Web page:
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A Wii problem

Triggers for urinary incontinence vary, but there is a solution, says Gill Brook

Working in women’s health for over 20 years, I’ve met a lot of women with stress urinary incontinence.  And on asking patients when and why their symptoms started, I’ve seen several ‘themes’.

In the 1990s a common culprit was the bouncy castle, prevalent at children’s parties at the time. What parent could resist a go? But the combination of bouncing and laughing on a woman’s pelvic floor could highlight a weakness of which she wasn’t aware; even worse after a glass or two of wine.

A decade later, and attention had moved to the trampoline; a common sight in many a back garden. Again, it was not rare for women to cite this as the trigger for their referral to physiotherapy.

Since the late noughties, there has been a new kid on the block in the shape of the Nintendo Wii. I have met several women with a similar story - bought their child a Wii for Christmas or birthday, whole family joins in, lots of merriment, Mum makes her apologies and leaves in a hurry...

Stress urinary incontinence - leakage of urine with physical activity, coughs and sneezes, among other things - affects around one in four women at some time, and can have a major effect on quality of life, often leading to low mood and social isolation.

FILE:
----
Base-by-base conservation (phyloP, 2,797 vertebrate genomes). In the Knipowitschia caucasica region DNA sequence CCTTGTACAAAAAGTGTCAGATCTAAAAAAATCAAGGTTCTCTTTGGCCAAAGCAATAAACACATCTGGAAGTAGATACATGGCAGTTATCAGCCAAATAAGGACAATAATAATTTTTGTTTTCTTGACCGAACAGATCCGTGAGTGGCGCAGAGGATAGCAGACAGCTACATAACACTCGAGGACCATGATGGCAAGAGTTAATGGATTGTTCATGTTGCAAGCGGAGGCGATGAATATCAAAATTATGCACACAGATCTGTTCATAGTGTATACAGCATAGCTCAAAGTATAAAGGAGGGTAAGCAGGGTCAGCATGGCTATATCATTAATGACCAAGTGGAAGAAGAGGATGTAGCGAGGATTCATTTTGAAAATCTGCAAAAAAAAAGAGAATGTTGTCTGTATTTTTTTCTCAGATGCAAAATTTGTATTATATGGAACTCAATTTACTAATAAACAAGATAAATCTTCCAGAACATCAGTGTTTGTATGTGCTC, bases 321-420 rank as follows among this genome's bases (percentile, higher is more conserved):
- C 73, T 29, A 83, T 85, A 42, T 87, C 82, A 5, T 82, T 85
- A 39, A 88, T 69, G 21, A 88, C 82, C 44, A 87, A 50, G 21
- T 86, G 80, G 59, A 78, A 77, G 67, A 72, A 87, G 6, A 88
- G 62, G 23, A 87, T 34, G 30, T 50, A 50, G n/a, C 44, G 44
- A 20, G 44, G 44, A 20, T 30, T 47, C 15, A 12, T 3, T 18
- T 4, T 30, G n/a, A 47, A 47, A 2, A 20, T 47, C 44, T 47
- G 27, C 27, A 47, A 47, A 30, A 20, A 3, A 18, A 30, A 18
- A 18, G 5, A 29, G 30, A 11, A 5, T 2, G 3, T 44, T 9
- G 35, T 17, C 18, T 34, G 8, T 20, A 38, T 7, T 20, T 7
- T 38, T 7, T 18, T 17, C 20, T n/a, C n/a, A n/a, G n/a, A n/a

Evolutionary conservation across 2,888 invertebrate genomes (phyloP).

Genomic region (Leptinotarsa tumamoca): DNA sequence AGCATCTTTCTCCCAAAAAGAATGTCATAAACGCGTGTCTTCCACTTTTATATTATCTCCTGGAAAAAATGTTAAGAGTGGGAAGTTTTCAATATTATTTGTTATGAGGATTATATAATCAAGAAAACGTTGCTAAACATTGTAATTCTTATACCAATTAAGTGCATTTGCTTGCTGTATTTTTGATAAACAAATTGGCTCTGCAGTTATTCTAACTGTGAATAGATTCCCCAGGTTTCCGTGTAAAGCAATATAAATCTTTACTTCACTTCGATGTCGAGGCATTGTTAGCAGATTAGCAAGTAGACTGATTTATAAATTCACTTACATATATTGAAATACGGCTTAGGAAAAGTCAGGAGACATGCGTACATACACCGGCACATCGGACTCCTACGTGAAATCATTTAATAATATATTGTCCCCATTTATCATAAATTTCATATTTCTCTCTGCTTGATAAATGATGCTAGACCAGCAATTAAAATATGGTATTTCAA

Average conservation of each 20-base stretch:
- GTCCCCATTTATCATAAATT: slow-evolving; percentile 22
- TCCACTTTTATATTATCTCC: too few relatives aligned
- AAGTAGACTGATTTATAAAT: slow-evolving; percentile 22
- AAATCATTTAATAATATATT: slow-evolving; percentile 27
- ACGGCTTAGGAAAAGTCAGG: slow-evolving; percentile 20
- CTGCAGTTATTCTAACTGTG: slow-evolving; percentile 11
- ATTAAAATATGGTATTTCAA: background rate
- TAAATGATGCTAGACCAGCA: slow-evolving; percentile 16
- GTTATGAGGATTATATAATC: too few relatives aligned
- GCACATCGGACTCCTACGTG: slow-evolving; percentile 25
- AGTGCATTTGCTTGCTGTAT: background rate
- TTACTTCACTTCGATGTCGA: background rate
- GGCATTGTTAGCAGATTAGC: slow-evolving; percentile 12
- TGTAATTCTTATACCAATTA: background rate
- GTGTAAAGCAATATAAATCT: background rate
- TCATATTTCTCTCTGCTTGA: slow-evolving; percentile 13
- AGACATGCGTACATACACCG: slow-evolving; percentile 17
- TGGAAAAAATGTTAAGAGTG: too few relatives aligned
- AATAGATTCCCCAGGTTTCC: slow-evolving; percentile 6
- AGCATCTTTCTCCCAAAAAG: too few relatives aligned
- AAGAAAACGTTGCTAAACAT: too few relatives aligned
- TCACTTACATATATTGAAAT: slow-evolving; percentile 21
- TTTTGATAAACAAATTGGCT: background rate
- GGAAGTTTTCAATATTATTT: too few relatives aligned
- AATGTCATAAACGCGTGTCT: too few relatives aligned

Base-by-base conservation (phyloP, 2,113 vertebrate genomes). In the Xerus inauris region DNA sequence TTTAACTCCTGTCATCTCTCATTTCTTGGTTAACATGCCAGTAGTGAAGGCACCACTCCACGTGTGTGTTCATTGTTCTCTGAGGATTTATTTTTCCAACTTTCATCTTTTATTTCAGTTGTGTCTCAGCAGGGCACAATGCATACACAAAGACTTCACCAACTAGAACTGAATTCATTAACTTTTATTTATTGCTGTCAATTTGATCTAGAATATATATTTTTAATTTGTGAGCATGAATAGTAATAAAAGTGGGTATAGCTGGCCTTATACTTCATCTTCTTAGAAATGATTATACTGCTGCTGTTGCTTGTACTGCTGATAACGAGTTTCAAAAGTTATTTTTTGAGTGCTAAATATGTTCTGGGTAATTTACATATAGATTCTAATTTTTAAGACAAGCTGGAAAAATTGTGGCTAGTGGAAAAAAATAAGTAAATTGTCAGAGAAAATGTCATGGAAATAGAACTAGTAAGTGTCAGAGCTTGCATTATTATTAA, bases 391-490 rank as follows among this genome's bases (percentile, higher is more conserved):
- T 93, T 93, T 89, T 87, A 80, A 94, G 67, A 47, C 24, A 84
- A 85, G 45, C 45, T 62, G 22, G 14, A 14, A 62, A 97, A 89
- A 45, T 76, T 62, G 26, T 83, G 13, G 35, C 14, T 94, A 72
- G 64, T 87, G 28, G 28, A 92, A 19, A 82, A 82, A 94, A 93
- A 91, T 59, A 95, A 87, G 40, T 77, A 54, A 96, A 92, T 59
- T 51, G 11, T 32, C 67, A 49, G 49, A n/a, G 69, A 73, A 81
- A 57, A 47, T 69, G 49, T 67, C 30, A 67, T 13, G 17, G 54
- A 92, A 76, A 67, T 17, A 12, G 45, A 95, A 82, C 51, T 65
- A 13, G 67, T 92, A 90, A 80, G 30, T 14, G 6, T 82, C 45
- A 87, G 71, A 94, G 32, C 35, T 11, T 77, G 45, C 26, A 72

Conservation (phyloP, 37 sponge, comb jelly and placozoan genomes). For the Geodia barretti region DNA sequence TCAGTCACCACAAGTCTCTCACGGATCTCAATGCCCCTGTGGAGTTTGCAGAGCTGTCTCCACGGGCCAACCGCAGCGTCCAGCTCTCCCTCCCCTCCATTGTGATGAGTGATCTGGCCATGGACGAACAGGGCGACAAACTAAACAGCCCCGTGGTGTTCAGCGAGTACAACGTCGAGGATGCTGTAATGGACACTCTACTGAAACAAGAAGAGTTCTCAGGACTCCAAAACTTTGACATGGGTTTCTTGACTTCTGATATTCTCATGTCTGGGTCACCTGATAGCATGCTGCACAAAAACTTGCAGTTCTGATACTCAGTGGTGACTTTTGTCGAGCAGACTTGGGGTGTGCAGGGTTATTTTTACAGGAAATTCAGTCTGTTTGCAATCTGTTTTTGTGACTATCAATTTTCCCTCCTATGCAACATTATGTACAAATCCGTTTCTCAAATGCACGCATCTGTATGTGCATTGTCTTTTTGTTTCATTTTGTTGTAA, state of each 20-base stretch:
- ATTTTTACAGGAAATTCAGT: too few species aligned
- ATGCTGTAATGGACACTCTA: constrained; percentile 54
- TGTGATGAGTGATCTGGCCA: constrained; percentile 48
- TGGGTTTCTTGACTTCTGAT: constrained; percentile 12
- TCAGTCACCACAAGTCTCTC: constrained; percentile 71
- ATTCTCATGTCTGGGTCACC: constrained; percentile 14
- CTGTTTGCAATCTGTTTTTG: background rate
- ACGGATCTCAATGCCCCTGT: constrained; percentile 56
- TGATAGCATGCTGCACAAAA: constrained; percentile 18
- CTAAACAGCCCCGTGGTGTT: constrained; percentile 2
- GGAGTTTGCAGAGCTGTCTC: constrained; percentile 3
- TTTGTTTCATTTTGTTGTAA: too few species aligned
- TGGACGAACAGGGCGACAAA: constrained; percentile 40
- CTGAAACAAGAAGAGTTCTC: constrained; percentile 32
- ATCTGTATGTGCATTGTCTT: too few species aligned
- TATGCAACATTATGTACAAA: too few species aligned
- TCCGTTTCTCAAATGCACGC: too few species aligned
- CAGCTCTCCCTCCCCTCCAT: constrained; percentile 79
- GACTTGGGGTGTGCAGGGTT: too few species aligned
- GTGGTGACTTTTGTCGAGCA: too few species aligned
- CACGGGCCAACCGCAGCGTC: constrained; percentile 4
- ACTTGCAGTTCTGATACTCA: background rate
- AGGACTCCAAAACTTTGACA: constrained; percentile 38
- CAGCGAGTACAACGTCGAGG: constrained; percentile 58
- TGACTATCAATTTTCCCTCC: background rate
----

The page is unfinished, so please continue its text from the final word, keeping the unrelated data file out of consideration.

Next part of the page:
The success of physiotherapy and pelvic floor muscle training for the majority of women with stress urinary incontinence has been proved; the challenge lies in making treatment available and accessible to the women who need it.

In times of financial restraint within the NHS it’s not easy to justify some physiotherapy services, but here’s one that is not only evidence based and supported by NICE, but may also reduce costs elsewhere by decreasing the workload of consultants and reducing the need for surgery.

Whatever craze comes next, after bouncy castles, trampolines and games consoles, there should be ready access to continence physiotherapy services, so women can continue to get involved and enjoy it.

Gill Brook is therapy co-ordinator for women’s health at Bradford Teaching Hospitals NHS Foundation Trust.

For a free copy of the CSP’s Physiotherapy works briefing on urinary incontinence, go to www.csp.org.uk/physiotherapyworks


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